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      Brutal Imagination
    If he didn't exist they'd have to invent him

    The uncompromising and masterfully performed "Brutal Imagination" follows killer-mom Susan Smith's lie to its conclusion — giving life to the black man she said killed her children and looking into his soul.


    On October 25, 1994, in Union, South Carolina, 23 year-old, Caucasian, Susan Smith, stunned her otherwise quiet town when she accused an unidentified black man of kidnapping her two small boys, 3-year-old Michael and 14-month-old Alex. Nine days later, she shocked the entire nation by confessing that she herself had let her car, with the two infants strapped in the back seat, drift deep into the John D. Long Lake, not too far from her home. Almost a decade later, the investigation that took place then, the implications of her lie and the headlines they made, have faded in memory. But not for everyone.

    Written by: Cornelius Eady and Diane Paulus.
    Directed by: Diane Paulus.
    Based on the book by: Cornelius Eady.
    Cast: Joe Morton and Sally Murphy.
    Music by: Deidre Murray.
    Vineyard Theatre
    108 East 15th St.
    Previews start: Dec. 19, 2001
    Jan. 8 - Feb. 3, 2002

    Poetry, court transcripts, news clips and music intermingle in "Brutal Imagination," the new stage adaptation of Cornelius Eady's book with the same title (2001 National Book Award finalist). Beyond trying to explain the reasons behind Ms. Smith's actions, "Brutal Imagination" poses other scenarios: what if, at least during the nine days between the boys' disappearance and Ms. Smith's confession, the black man in her imagination actually existed? What if all the imaginary black men, from Uncle Tom to Stagger Lee, were to think, question, feel, at least for as long as they are being summoned?

    "When called, I come. / My job is to get things done," says Mr. Zero, (brilliantly interpreted by Joe Morton) with a hint of sarcasm.

    "Brutal Imagination," almost entirely written in the voice of Mr. Zero, runs the risk, like most literary works adapted for the stage, of being passive, not "dramatic" enough, or becoming a poetry reading; but longtime collaborators Diane Paulus (director), Deidre Murray (music) and Eady succeed in bringing to life the complexities of this case, its precedents and implications, with originality and wit. The talented cast and team of designers and musicians also rise to the occasion.

      What looks like trash (a broken TV, an old fan, a radio, a desk lamp, chairs, teddy bears, a baby chair, a shopping cart, a car seat) serves not only as the car where the children were kidnapped, but also as Susan Smith's home and other locations.
    On a minimalist stage (Mark Wendland, designer), a clutter of what looks like trash (a broken TV, an old fan, a radio, a desk lamp, chairs, teddy bears, a baby chair, a supermarket cart, a child's car seat) serves not only as the car where the children were kidnapped, but also as Susan Smith's home, a podium and other locations. Dozens of bare light bulbs hang from the ceiling, creating odd shadows. The four musicians are concealed on the left of the stage, playing soft melodies, reminiscent of lullabies. The overall effect is that of uncertainty, of unanswered questions.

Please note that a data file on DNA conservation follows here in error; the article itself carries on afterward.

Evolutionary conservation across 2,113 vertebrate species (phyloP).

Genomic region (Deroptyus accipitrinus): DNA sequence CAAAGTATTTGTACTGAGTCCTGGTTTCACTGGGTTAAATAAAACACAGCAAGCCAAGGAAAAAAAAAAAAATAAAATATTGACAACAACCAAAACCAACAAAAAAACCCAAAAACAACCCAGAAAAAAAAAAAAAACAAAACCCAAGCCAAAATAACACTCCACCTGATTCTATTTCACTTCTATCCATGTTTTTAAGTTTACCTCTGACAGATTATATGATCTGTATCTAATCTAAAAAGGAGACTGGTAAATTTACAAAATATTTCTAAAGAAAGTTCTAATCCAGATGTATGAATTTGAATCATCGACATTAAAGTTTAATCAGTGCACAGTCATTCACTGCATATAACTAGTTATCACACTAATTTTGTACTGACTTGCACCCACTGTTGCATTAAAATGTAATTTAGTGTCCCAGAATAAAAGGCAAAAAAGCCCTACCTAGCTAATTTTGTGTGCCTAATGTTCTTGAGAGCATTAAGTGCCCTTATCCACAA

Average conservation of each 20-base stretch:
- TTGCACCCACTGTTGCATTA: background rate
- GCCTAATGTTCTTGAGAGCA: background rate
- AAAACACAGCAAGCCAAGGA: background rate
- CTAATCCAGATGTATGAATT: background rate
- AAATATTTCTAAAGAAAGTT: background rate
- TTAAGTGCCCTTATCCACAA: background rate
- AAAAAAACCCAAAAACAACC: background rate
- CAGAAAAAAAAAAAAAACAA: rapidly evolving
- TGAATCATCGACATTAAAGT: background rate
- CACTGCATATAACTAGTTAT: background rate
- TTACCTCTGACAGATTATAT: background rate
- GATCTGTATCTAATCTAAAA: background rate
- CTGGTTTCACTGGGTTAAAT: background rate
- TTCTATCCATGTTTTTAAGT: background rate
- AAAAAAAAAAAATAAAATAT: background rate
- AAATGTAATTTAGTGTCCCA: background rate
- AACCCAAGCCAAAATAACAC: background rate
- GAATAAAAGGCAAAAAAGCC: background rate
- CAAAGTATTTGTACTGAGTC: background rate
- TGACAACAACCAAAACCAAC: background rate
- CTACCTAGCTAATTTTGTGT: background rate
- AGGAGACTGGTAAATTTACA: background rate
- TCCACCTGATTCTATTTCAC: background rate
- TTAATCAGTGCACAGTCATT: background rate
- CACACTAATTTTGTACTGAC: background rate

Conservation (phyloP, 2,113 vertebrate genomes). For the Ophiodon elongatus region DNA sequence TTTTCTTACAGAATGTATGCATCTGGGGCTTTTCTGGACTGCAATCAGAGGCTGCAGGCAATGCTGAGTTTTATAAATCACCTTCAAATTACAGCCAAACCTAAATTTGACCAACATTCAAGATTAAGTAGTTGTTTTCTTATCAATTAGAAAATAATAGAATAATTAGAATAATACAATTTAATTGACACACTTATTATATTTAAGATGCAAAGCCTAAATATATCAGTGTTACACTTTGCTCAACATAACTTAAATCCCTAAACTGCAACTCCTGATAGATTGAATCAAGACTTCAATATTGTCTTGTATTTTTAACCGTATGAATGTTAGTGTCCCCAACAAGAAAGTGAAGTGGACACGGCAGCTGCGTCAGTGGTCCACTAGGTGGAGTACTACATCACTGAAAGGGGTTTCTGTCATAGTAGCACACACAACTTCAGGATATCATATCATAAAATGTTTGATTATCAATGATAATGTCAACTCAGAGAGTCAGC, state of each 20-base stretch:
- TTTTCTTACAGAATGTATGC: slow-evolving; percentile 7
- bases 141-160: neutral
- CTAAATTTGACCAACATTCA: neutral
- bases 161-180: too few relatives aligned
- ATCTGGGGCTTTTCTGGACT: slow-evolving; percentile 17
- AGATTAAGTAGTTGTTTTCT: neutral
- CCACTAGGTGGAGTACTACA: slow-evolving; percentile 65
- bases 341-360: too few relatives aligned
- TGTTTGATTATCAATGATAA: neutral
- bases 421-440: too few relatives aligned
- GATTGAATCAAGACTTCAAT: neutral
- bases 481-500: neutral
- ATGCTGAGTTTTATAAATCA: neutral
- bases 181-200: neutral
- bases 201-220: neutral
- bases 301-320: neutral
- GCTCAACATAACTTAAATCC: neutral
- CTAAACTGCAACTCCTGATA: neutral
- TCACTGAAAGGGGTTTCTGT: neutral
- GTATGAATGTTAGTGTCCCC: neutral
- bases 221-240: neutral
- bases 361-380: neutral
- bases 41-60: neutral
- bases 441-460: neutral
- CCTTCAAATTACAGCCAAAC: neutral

Whether handling Mr. Eady's poignant poetry or the actual court transcripts, Joe Morton as Mr. Zero and Sally Murphy as Susan Smith excel in their performances, especially when the text allows them to confront each other. Although the piece sets Morton up to dominate the scene (and he skillfully does so), Murphy's portrayal of the complex young mother is equally impressive. Joe Morton is particularly versatile — he is brilliant in back-to-back depictions of other imaginary characters such as Uncle Tom, Aunt Jemima, Buckwheat, Stepin Fetchit, Stagger Lee and even the imaginary black man from the imagination of Charles Stuart, the Boston physician who shot his wife in 1989. His identity, as he puts it, is "anyone and none."

    "Brutal Imagination's" fresh perspective on a case that has caused much anger and controversy is worth your time. The speculations it makes on race, loneliness, desperation, are sharp, sometimes sarcastic, witty, sometimes compassionate or angry, but always honest and full of humanity. You'll be thinking about it for a long time after you leave the theater.

    JANUARY 27, 2002

    Reader comments on Brutal Imagination:

  • brutal imagination   from Donna Brodie, Jan 29, 2002

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